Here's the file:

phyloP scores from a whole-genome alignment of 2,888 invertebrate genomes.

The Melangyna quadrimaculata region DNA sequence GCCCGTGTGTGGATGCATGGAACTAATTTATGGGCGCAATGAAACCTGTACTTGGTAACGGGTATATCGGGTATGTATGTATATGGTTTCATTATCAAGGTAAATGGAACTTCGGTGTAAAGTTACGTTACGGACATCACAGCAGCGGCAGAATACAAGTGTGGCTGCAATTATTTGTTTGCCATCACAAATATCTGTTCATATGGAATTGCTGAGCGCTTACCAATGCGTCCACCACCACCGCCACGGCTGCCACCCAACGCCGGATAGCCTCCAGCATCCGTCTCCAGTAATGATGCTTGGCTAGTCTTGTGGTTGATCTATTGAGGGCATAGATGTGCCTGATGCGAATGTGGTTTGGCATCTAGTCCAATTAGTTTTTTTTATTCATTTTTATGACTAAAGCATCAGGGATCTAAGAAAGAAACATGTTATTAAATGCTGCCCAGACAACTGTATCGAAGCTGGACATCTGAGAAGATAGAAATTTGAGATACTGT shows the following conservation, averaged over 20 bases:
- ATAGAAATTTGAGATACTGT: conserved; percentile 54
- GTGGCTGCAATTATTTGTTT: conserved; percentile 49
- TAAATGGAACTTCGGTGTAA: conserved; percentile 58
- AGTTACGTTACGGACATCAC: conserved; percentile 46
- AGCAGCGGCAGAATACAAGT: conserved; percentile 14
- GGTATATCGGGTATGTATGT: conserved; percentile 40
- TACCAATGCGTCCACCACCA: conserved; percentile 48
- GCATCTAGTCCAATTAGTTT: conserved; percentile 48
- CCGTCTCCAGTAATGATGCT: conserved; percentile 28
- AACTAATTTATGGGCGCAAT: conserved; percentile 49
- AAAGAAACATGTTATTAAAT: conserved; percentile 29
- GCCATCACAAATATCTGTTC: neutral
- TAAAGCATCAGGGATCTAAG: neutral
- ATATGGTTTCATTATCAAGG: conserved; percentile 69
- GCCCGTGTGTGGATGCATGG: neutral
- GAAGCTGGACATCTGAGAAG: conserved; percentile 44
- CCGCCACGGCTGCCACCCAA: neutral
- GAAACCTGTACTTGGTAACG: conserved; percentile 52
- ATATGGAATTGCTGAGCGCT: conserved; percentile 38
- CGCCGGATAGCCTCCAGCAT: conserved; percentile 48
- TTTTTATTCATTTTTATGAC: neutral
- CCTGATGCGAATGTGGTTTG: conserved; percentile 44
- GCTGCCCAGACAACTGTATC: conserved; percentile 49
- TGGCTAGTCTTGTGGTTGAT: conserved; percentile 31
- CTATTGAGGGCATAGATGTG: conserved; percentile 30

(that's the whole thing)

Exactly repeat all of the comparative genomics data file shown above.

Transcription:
phyloP scores from a whole-genome alignment of 2,888 invertebrate genomes.

The Melangyna quadrimaculata region DNA sequence GCCCGTGTGTGGATGCATGGAACTAATTTATGGGCGCAATGAAACCTGTACTTGGTAACGGGTATATCGGGTATGTATGTATATGGTTTCATTATCAAGGTAAATGGAACTTCGGTGTAAAGTTACGTTACGGACATCACAGCAGCGGCAGAATACAAGTGTGGCTGCAATTATTTGTTTGCCATCACAAATATCTGTTCATATGGAATTGCTGAGCGCTTACCAATGCGTCCACCACCACCGCCACGGCTGCCACCCAACGCCGGATAGCCTCCAGCATCCGTCTCCAGTAATGATGCTTGGCTAGTCTTGTGGTTGATCTATTGAGGGCATAGATGTGCCTGATGCGAATGTGGTTTGGCATCTAGTCCAATTAGTTTTTTTTATTCATTTTTATGACTAAAGCATCAGGGATCTAAGAAAGAAACATGTTATTAAATGCTGCCCAGACAACTGTATCGAAGCTGGACATCTGAGAAGATAGAAATTTGAGATACTGT shows the following conservation, averaged over 20 bases:
- ATAGAAATTTGAGATACTGT: conserved; percentile 54
- GTGGCTGCAATTATTTGTTT: conserved; percentile 49
- TAAATGGAACTTCGGTGTAA: conserved; percentile 58
- AGTTACGTTACGGACATCAC: conserved; percentile 46
- AGCAGCGGCAGAATACAAGT: conserved; percentile 14
- GGTATATCGGGTATGTATGT: conserved; percentile 40
- TACCAATGCGTCCACCACCA: conserved; percentile 48
- GCATCTAGTCCAATTAGTTT: conserved; percentile 48
- CCGTCTCCAGTAATGATGCT: conserved; percentile 28
- AACTAATTTATGGGCGCAAT: conserved; percentile 49
- AAAGAAACATGTTATTAAAT: conserved; percentile 29
- GCCATCACAAATATCTGTTC: neutral
- TAAAGCATCAGGGATCTAAG: neutral
- ATATGGTTTCATTATCAAGG: conserved; percentile 69
- GCCCGTGTGTGGATGCATGG: neutral
- GAAGCTGGACATCTGAGAAG: conserved; percentile 44
- CCGCCACGGCTGCCACCCAA: neutral
- GAAACCTGTACTTGGTAACG: conserved; percentile 52
- ATATGGAATTGCTGAGCGCT: conserved; percentile 38
- CGCCGGATAGCCTCCAGCAT: conserved; percentile 48
- TTTTTATTCATTTTTATGAC: neutral
- CCTGATGCGAATGTGGTTTG: conserved; percentile 44
- GCTGCCCAGACAACTGTATC: conserved; percentile 49
- TGGCTAGTCTTGTGGTTGAT: conserved; percentile 31
- CTATTGAGGGCATAGATGTG: conserved; percentile 30